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Coffee With Sabra – Planning For 2015

I made an appearance on a weekly program recently called “Coffee Break With Sabra” and discussed Planning for 2015- What businesses need to know. It is mid-December and 2015 is just a couple of weeks away. If you haven’t already begun your planning for 2015, then now is a good time to get started.

During my interview you will learn:

  • What you as a business owner need to know in planning for 2015
  • What you should be aware of in terms of changes in technology (and one significant one which is being phased out completely!)
  • What you can do to protect your business and client data
  • Risks to businesses in 2015
  • And more!

Click the link below to listen to this interview and learn how you can be prepared and take preventative measures so that 2015 will be your best year ever. With proper planning in place, only success awaits.

http://coffeebreakwithsabra.com/

Episode Transcript:

Sabras: Welcome to the Coffee Break with Sabras where we answer burning questions, the questions you didn’t ask, didn’t know to ask, or were afraid to ask, we ask them for you. Each week we bring you another 20 minutes so that you can get your answers and get back to having a productive and fabulous day. Today, we are here with Raj Goel. He’s also an author, entrepreneur, IT expert, and public speaker. He is globally known as the go to man in cyber security and privacy law. Raj is committed to education individuals and organizations about online safety and how to protect their most important assets, people and data. His expert advice helps individuals, companies, and conglomerates navigate their way through the world’s ever changing technology and increasingly complex IT compliance laws. He often appears in the media and at conferences worldwide to educate the public on cyber security and digital privacy, a subject he is passionate about. Raj is fueled by his passion for enhancing civil rights in cyberspace, his love of helping people keep themselves, their families, and their companies safe online. He’s available to
consultants and a public speaker, and often sought after by major media outlets and companies. I’m so excited to have you here Raj, welcome to the program.

Raj: Thank you Sabras, it’s great to be here.

Sabras: Yeah, I’m happy to have you back. Today you’re going to be speaking with us about planning for 2015, what businesses need to know. I think that’s a really great topic because it’s the end of 2014, end of the year, and a great time to start thinking about the upcoming year.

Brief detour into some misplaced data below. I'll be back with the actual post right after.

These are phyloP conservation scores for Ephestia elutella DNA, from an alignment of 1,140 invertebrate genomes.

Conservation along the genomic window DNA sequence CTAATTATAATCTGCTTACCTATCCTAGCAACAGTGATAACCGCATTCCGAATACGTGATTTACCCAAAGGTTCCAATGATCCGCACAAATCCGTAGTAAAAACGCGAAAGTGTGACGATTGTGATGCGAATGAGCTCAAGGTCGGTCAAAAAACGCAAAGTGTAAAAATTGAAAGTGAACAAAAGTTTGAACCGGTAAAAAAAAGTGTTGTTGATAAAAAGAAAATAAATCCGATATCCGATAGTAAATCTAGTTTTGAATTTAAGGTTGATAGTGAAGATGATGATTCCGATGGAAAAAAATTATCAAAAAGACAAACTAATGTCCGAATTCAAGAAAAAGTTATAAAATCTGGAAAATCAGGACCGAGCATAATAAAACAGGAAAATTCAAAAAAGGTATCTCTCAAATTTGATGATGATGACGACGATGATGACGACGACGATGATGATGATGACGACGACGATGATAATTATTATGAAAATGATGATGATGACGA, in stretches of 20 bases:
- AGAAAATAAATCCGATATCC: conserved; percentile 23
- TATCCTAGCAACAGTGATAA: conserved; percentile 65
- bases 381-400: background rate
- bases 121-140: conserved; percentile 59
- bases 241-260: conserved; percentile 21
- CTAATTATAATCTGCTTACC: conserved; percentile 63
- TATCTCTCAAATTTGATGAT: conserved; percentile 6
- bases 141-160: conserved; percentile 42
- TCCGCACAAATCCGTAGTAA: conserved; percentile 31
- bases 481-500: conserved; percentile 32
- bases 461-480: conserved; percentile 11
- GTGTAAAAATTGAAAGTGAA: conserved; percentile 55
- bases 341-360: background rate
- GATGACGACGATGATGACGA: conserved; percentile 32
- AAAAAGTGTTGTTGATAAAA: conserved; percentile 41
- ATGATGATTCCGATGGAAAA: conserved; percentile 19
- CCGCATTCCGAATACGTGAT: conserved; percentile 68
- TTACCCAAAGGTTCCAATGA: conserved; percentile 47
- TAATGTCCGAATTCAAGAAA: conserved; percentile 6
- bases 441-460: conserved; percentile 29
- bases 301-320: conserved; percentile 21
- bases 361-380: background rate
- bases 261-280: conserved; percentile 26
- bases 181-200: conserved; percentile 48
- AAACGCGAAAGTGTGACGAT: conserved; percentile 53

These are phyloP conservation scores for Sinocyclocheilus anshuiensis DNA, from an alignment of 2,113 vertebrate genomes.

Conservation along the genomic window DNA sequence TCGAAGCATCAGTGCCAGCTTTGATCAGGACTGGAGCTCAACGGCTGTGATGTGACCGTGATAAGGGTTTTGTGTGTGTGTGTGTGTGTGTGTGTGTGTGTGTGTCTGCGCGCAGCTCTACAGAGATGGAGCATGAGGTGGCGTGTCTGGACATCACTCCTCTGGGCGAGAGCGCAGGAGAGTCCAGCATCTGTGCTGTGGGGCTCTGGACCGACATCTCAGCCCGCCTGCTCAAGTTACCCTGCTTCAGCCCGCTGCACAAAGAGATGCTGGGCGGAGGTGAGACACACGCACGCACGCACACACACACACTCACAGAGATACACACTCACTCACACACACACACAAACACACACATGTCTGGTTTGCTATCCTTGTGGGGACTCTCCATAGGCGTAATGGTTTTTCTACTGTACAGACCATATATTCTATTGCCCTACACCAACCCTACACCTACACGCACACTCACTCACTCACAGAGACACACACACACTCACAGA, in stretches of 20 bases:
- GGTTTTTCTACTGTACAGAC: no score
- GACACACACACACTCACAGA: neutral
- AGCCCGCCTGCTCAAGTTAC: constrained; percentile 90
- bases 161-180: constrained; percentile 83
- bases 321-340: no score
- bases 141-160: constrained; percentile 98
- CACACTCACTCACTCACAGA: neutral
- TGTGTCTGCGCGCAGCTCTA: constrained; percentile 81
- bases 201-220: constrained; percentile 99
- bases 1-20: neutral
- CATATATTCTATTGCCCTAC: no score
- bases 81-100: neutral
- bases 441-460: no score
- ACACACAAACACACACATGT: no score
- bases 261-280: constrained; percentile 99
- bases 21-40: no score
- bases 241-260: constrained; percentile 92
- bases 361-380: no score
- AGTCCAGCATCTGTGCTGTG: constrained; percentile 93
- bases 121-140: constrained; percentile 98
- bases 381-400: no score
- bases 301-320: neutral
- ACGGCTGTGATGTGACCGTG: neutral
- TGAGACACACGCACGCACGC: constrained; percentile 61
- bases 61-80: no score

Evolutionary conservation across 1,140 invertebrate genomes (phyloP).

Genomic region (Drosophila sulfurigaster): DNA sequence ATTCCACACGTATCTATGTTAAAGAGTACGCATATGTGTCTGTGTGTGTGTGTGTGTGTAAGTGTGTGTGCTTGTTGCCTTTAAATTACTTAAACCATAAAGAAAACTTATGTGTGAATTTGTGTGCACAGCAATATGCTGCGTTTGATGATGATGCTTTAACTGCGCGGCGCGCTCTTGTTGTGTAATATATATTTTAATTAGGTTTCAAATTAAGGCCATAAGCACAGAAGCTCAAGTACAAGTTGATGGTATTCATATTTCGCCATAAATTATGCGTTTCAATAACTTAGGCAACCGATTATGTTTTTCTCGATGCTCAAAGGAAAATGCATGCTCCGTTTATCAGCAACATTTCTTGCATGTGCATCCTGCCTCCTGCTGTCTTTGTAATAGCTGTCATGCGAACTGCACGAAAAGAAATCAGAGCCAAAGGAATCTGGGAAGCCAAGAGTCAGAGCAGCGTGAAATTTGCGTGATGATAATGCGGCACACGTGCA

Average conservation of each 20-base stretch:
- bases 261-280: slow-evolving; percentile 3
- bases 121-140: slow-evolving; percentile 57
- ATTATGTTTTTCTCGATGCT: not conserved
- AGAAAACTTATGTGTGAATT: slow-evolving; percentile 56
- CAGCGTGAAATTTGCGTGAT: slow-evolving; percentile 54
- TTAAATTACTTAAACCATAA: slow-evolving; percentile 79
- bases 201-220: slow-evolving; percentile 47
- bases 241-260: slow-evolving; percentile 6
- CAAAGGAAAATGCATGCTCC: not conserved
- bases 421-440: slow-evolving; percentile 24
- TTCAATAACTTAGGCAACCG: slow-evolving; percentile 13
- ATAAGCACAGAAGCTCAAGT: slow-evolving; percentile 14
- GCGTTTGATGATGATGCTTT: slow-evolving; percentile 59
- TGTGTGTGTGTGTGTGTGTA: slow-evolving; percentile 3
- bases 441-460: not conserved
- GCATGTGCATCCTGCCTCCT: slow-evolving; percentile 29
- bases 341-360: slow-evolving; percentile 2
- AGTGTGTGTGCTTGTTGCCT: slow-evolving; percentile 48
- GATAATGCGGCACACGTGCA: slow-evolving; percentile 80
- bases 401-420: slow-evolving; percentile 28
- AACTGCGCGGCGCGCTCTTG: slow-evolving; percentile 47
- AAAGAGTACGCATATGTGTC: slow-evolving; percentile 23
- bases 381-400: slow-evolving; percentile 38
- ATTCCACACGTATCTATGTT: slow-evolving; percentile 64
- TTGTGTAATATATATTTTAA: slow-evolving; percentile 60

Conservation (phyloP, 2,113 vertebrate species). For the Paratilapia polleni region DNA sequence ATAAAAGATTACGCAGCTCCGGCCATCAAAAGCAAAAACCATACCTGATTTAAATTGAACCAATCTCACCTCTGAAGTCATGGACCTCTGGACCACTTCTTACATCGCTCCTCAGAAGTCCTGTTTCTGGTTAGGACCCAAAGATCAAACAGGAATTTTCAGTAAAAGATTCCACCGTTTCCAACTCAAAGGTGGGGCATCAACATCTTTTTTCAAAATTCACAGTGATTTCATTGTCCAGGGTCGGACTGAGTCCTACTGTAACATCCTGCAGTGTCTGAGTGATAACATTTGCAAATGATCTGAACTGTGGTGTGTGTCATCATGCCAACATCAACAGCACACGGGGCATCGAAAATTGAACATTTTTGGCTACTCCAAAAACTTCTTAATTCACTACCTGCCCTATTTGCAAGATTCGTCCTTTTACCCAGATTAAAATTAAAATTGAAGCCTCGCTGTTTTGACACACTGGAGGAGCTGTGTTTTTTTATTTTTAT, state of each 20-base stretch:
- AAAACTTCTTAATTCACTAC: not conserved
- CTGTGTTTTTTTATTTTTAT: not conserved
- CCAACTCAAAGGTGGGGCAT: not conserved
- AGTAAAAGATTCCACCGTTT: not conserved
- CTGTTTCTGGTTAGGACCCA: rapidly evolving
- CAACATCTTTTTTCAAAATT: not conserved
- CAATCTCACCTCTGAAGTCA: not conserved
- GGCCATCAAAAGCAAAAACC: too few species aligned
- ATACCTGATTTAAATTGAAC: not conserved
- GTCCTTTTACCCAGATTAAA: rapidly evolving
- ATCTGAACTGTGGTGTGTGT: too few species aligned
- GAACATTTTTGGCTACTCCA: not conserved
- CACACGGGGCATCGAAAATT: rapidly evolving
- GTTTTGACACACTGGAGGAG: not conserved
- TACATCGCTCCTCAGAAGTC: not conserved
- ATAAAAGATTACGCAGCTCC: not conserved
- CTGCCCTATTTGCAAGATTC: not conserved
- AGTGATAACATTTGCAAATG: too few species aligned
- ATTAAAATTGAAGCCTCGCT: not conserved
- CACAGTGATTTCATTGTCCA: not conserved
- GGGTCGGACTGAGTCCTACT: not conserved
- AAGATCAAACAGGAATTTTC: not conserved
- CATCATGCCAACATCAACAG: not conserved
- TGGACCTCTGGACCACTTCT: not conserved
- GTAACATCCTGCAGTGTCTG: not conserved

Raj: Absolutely.

Sabras: Maybe you could start out with what are the kinds of things that businesses need to know for 2015?

Raj: Sure. I’ll break this into 2 parts. One is what they should be aware of, and second what should they plan for. First thing to be aware of and actually to plan for is that in July next year Windows server 2003 is going, going, gone. No more updates, no more patches. And because so many corporations and even small businesses have relied on Windows Server 2003, it’s now time to plan your migration. This is not something you can do over a weekend, or a week. A proper migration will take about 3 months or more. And so companies really should plan to look at what did they have running and what are their alternatives, do they move to the Cloud, do they go to Server 2012, do they move to Google, do they ditch Windows and move to Apple. Then you really need to look at how their business runs, what it runs on, and what are the next best steps for them to grow their business and keep it a viable, profitable enterprise.

Sabras: Okay.

Raj: The second thing to look at as a consumer and a business owner is the rash of breaches we’ve had for the last 12 to 18 months target Home Depot, Sony. What this proved, and these are just the high profile attacks you heard about in the media. What they really prove is every business, whether you are a one-woman law firm or a 500-person behemoth, every
business should look at and review their cyber security and their policies. I’m working with a number of companies right now who had well-written handbooks that are 4, 5, 6 years old but never took into account things like social media. Things like Instagram, Uber, and Twitter. Now they have to not only update their technology, but also update the agreements they have with their employees. And training them properly on how not to reveal sensitive information, accidentally or intentionally, through misuse of technology. Lastly, as a parent, I also look at and I advise business owners to look at what are the risks, the kids will bring into their business. What risks are the interns going to bring into the business. Are you going to be hiring in the spring and summer? Do you have an intern policy, do you have an intern program. If you’re recruiting young employees, anybody under 25 these days are kids to me. If you’re hiring anybody who grew up with technology, who grew up with a cell phone on one hand and an iPad in the other. Is your business, your policies, and your training wired to deal with them? To me that is probably the biggest risk and the biggest opportunity. The opportunity is you see young kids, they’ve got so much brains and so much energy. And since they don’t know what they don’t know, they do amazing things. I love my interns, I love my young staffers, They bring great energy, great insights, occasionally great wisdom into the conversation. We benefit from their youth and their native intelligence of new technologies. Not just technology, new ways of doing things. On the other hand we’re also spending significantly more and thinking about what do we need to teach these kids so they don’t do what they think is natural and normal and end up destroying our business or our reputation.

Sabras: Yeah, definitely. That’s something really important. That’s so possible to everybody.